Troilus & Cressida at Riverside Studios: An experiment too far
I'm not purist about Shakespeare. I don't mind a bit of experiment, bit of tinkering, contemporary settings, cuts, scenes being rearranged etc just as long as there is a point and it is done well and doesn't get in the way of telling the story.
So I wasn't bothered that the Trojans in the RSC/Wooster Group co-production of Troilus and Cressida were styled as Native American's, played by American actors and the Greeks were dressed in modern military gear and played by Brits. It was a nice distinction.
What I was bothered about, to the point where I made a sharp exit at the interval, was incoherence in delivery and performance and the numerous inexplicable and distracting details.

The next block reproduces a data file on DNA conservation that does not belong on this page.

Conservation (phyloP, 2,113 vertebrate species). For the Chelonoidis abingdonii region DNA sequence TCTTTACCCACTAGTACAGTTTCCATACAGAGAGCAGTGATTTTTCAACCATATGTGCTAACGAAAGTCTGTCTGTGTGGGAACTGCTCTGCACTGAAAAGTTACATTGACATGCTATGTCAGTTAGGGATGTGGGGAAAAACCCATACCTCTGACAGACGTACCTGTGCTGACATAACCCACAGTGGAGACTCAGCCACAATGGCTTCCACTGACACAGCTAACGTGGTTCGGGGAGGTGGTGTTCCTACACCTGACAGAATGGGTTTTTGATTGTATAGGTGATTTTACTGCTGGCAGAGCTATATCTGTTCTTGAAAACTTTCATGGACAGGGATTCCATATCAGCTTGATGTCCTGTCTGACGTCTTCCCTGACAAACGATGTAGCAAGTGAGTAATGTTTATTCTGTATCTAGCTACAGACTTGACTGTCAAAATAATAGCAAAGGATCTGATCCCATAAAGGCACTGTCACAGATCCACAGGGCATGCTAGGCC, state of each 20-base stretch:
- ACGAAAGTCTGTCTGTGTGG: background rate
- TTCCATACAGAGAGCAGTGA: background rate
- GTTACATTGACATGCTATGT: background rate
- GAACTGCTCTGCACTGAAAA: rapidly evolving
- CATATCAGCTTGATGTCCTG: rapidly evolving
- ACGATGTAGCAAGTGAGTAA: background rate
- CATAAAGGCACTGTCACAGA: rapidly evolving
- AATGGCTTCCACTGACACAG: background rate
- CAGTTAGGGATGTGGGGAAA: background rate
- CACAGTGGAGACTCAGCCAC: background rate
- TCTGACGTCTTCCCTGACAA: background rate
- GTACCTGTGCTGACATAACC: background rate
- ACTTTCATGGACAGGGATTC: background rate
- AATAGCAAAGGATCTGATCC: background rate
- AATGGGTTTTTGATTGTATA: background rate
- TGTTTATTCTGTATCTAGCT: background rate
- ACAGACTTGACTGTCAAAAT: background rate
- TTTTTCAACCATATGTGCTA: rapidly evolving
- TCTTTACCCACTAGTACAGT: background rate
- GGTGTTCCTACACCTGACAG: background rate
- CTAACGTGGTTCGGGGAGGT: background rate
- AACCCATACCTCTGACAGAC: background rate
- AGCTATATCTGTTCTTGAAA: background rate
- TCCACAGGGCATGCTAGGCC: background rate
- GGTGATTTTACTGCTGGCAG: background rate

This was a multimedia performance, a description that always makes my heart sink because it is rarely done with any real purpose or well. The multimedia consisted of four TV screens playing snippets of Native Americans and old films which, I noticed about three quarters into the first half, the actors would occasionally ape. So in a love scene between Troilus and Cressida the actors movements would mimic a love scene being played on the screens from an old black and white movie.
It was perfectly timed but added nothing other than to distract you from what was being said on stage and in the case of the aforementioned scene highlighted the lack of chemistry and emotion between the two stage actors.
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